If you are coaching - or about to start coaching - players in the 9 to 11 year old age range, pay attention.
I'd like to show you how you can engage your players, introduce essential soccer skills and - most importantly - create a safe and friendly place for young children to learn and have fun.
You can get all this from my new coaching book Fun Soccer Games for 9 to 11 Year Olds.
I'm Keith Boanas, an English Football Association Coach Educator and Head Coach for Surrey County Football Association. After 29 years coaching kids I've brought together some of my favourite games with new themes that I'm sure will energise your coaching sessions.
This is a game taken from my new soccer coaching book Fun Soccer Games for 9 to 11 Year Olds. Get Skill Relays and 24 more fun games for just £12 (that's just
48p a game!).
Have you ever tried to run a drill for a group of children? Did it go well?
I doubt it.
You see, they're called drills for a reason. What young player would want to spend their time passing a ball back and forth in a straight line?
You will be lucky if you can run a drill for 5 minutes before their interest has disappeared completely.
Start your session by telling your players that you are going to do some technical drills and it will probably go something like this:
“We are going to do some passing drills today”
A hand shoots up from one of your players.
“When are we going to play a game?”
“Not yet, we've got to do these drills first”
If they don't have fun, they won't come back
Children view drills for exactly what they are, boring and monotonous. If you keep running drills not only will you lose your player's interest, ultimately, you will lose your players. No child is going to come to your sessions week after week if they are not having fun.
So, how do you overcome this? The answer is simple, play games.
What can Fun Soccer Games for 9 to 11 Year Olds do for your players?
- Teach basic soccer skills
- Let them have fun
- Engage them
- Promote teamwork
- Fire their creativity
- Keep them coming back
Let's look at each of these:
Teach basic soccer skills
Games are the best way to teach a range of basic soccer skills. In Fun Soccer Games for 9 to 11 Year Olds I have covered all of the basic skills such as passing, shooting, dribbling, heading and even goalkeeping.
Let them have fun
Above all else, children want to have fun. That's why the soccer authorities in the UK and United States back the idea of teaching soccer through games.
Games are fun which is why we continue to play them well into adulthood. Top soccer matches are still games, they've just developed a more competitive, and commercial, edge.
How do you get a child to buy into your games? Make them engaging.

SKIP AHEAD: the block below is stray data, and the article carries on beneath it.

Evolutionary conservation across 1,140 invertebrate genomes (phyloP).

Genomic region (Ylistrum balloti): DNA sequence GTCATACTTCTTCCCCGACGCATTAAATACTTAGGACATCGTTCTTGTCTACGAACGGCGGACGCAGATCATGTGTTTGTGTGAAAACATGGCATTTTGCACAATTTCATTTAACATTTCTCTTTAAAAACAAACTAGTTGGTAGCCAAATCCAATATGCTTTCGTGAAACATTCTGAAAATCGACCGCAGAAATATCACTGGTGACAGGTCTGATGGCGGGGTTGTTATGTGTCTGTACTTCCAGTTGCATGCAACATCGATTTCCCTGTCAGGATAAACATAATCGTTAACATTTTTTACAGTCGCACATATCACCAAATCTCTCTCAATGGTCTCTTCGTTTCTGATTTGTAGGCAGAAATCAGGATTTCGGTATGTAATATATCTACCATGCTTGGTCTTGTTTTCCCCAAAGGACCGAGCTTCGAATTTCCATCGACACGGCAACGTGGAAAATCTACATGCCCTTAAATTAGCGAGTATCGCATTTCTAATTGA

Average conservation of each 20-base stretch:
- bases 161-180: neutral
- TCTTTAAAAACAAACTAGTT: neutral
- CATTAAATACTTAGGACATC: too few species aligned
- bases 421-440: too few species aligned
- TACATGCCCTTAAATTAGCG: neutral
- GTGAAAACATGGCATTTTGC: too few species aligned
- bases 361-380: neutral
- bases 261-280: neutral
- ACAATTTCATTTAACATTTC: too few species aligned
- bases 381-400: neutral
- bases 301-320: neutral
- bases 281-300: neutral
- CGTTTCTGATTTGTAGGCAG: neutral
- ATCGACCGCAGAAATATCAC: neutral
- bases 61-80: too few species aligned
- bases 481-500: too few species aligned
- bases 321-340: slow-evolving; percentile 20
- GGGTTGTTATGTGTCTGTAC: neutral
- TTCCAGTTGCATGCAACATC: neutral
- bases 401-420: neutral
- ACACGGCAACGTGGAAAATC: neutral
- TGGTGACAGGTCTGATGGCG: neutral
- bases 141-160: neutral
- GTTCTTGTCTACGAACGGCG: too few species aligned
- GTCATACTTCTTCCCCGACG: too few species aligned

The games in Fun Soccer Games for 9 to 11 Year Olds are based on things that every child can relate to, they use policemen and pizzas, meteors and mazes, and a whole host of other ideas as inspiration (see column, right for a list of game names).
Games can educate your players beyond the learning of basic soccer skills. My games are based on simple sets of rules and educate players in simple ideas such as right and wrong. They are introduced in a fun environment and with achievable, desirable objectives.
Young children can be selfish, they're not always keen to share their toys and they strive to achieve objectives independently.
But by the age of 9 children are becoming aware of the benefits of teamwork and this needs to be developed by the coach.
Fun Soccer Games for 9 to 11 Year Olds introduces teamwork in a variety of ways.
- Working independently.
- Working in pairs.
- Working as a group.
Fire their creativity
I've used these games over and over again and I know that they work. However, I'm never afraid to make changes, to the rules, to the playing area, or even to the premise of the game.
If your children would rather be a fighter pilot than a spaceman, go for it. Based around a simple set of rules the children can put whatever spin they like on each game. If they want to be medieval jousters, that's not a problem.
You can even let them change the rules. It's a case of how would they like to play the game as much as how should they play the game.
Keep them coming back
If children play a game and enjoy it you can be sure they'll want to keep on playing – ever played peek-a-boo with a baby? Ever seen a baby get bored of it? Your children are going to latch on to these games and want to play them over and over again.
At a young age you don't need to introduce endless variety. Ask the children what game they want to play and off you go. They'll be back week after week, there's a big difference between consistent fun and monotony.